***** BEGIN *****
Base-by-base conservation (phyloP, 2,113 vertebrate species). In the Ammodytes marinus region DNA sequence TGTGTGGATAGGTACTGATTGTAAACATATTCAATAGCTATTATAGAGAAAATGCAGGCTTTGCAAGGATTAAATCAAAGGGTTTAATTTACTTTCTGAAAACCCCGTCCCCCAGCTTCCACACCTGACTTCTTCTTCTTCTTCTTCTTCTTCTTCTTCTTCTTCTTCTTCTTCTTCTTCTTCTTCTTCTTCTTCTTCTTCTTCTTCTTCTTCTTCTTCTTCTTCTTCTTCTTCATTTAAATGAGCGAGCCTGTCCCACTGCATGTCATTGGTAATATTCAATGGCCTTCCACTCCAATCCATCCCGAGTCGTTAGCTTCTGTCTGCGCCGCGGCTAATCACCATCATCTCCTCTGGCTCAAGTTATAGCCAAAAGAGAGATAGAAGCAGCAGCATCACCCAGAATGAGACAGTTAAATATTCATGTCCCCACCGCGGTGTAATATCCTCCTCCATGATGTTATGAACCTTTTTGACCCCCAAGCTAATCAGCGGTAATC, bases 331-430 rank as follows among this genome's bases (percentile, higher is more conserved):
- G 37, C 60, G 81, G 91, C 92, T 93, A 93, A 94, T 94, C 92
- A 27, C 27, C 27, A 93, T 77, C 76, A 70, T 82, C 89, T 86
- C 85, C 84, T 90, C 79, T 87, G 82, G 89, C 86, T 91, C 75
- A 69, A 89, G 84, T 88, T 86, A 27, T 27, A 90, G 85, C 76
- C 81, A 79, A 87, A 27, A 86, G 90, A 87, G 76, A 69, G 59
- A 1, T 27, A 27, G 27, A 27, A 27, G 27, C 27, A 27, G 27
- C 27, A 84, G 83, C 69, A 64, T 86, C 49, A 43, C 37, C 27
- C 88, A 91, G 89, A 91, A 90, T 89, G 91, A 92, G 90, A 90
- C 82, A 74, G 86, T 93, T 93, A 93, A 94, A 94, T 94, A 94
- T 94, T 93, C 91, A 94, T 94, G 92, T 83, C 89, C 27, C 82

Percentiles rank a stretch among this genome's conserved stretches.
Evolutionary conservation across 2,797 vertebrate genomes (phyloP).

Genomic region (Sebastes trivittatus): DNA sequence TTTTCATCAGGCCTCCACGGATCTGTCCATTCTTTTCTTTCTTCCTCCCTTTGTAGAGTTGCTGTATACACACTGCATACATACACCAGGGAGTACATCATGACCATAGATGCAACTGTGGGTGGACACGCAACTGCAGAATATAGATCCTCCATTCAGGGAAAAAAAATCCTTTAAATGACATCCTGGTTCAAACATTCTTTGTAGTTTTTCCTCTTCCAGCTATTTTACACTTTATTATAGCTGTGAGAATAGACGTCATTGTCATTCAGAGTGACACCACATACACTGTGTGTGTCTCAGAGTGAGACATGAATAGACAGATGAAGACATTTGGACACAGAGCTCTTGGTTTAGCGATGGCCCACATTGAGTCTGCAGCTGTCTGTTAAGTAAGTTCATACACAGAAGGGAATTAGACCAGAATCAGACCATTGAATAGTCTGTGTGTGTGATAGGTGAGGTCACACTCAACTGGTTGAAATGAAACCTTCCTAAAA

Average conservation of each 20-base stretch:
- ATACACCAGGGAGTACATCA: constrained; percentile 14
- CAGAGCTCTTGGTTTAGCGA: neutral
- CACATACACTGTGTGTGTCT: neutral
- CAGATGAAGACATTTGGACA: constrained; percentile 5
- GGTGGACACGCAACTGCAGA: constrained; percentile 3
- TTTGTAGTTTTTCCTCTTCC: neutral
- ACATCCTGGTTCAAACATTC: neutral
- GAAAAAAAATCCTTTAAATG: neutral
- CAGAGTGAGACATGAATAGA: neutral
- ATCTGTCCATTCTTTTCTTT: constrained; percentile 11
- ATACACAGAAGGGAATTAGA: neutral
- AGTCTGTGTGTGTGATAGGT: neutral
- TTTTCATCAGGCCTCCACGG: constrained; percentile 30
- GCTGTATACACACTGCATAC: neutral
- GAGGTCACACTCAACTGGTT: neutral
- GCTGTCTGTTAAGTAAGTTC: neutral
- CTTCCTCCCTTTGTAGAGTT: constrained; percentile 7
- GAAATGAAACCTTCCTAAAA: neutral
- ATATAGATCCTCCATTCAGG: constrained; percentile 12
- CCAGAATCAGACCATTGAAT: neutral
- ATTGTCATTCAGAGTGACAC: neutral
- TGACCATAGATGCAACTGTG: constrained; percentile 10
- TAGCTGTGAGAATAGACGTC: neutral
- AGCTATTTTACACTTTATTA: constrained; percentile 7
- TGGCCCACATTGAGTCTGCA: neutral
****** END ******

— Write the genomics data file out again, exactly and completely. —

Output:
Base-by-base conservation (phyloP, 2,113 vertebrate species). In the Ammodytes marinus region DNA sequence TGTGTGGATAGGTACTGATTGTAAACATATTCAATAGCTATTATAGAGAAAATGCAGGCTTTGCAAGGATTAAATCAAAGGGTTTAATTTACTTTCTGAAAACCCCGTCCCCCAGCTTCCACACCTGACTTCTTCTTCTTCTTCTTCTTCTTCTTCTTCTTCTTCTTCTTCTTCTTCTTCTTCTTCTTCTTCTTCTTCTTCTTCTTCTTCTTCTTCTTCTTCTTCTTCTTCTTCATTTAAATGAGCGAGCCTGTCCCACTGCATGTCATTGGTAATATTCAATGGCCTTCCACTCCAATCCATCCCGAGTCGTTAGCTTCTGTCTGCGCCGCGGCTAATCACCATCATCTCCTCTGGCTCAAGTTATAGCCAAAAGAGAGATAGAAGCAGCAGCATCACCCAGAATGAGACAGTTAAATATTCATGTCCCCACCGCGGTGTAATATCCTCCTCCATGATGTTATGAACCTTTTTGACCCCCAAGCTAATCAGCGGTAATC, bases 331-430 rank as follows among this genome's bases (percentile, higher is more conserved):
- G 37, C 60, G 81, G 91, C 92, T 93, A 93, A 94, T 94, C 92
- A 27, C 27, C 27, A 93, T 77, C 76, A 70, T 82, C 89, T 86
- C 85, C 84, T 90, C 79, T 87, G 82, G 89, C 86, T 91, C 75
- A 69, A 89, G 84, T 88, T 86, A 27, T 27, A 90, G 85, C 76
- C 81, A 79, A 87, A 27, A 86, G 90, A 87, G 76, A 69, G 59
- A 1, T 27, A 27, G 27, A 27, A 27, G 27, C 27, A 27, G 27
- C 27, A 84, G 83, C 69, A 64, T 86, C 49, A 43, C 37, C 27
- C 88, A 91, G 89, A 91, A 90, T 89, G 91, A 92, G 90, A 90
- C 82, A 74, G 86, T 93, T 93, A 93, A 94, A 94, T 94, A 94
- T 94, T 93, C 91, A 94, T 94, G 92, T 83, C 89, C 27, C 82

Percentiles rank a stretch among this genome's conserved stretches.
Evolutionary conservation across 2,797 vertebrate genomes (phyloP).

Genomic region (Sebastes trivittatus): DNA sequence TTTTCATCAGGCCTCCACGGATCTGTCCATTCTTTTCTTTCTTCCTCCCTTTGTAGAGTTGCTGTATACACACTGCATACATACACCAGGGAGTACATCATGACCATAGATGCAACTGTGGGTGGACACGCAACTGCAGAATATAGATCCTCCATTCAGGGAAAAAAAATCCTTTAAATGACATCCTGGTTCAAACATTCTTTGTAGTTTTTCCTCTTCCAGCTATTTTACACTTTATTATAGCTGTGAGAATAGACGTCATTGTCATTCAGAGTGACACCACATACACTGTGTGTGTCTCAGAGTGAGACATGAATAGACAGATGAAGACATTTGGACACAGAGCTCTTGGTTTAGCGATGGCCCACATTGAGTCTGCAGCTGTCTGTTAAGTAAGTTCATACACAGAAGGGAATTAGACCAGAATCAGACCATTGAATAGTCTGTGTGTGTGATAGGTGAGGTCACACTCAACTGGTTGAAATGAAACCTTCCTAAAA

Average conservation of each 20-base stretch:
- ATACACCAGGGAGTACATCA: constrained; percentile 14
- CAGAGCTCTTGGTTTAGCGA: neutral
- CACATACACTGTGTGTGTCT: neutral
- CAGATGAAGACATTTGGACA: constrained; percentile 5
- GGTGGACACGCAACTGCAGA: constrained; percentile 3
- TTTGTAGTTTTTCCTCTTCC: neutral
- ACATCCTGGTTCAAACATTC: neutral
- GAAAAAAAATCCTTTAAATG: neutral
- CAGAGTGAGACATGAATAGA: neutral
- ATCTGTCCATTCTTTTCTTT: constrained; percentile 11
- ATACACAGAAGGGAATTAGA: neutral
- AGTCTGTGTGTGTGATAGGT: neutral
- TTTTCATCAGGCCTCCACGG: constrained; percentile 30
- GCTGTATACACACTGCATAC: neutral
- GAGGTCACACTCAACTGGTT: neutral
- GCTGTCTGTTAAGTAAGTTC: neutral
- CTTCCTCCCTTTGTAGAGTT: constrained; percentile 7
- GAAATGAAACCTTCCTAAAA: neutral
- ATATAGATCCTCCATTCAGG: constrained; percentile 12
- CCAGAATCAGACCATTGAAT: neutral
- ATTGTCATTCAGAGTGACAC: neutral
- TGACCATAGATGCAACTGTG: constrained; percentile 10
- TAGCTGTGAGAATAGACGTC: neutral
- AGCTATTTTACACTTTATTA: constrained; percentile 7
- TGGCCCACATTGAGTCTGCA: neutral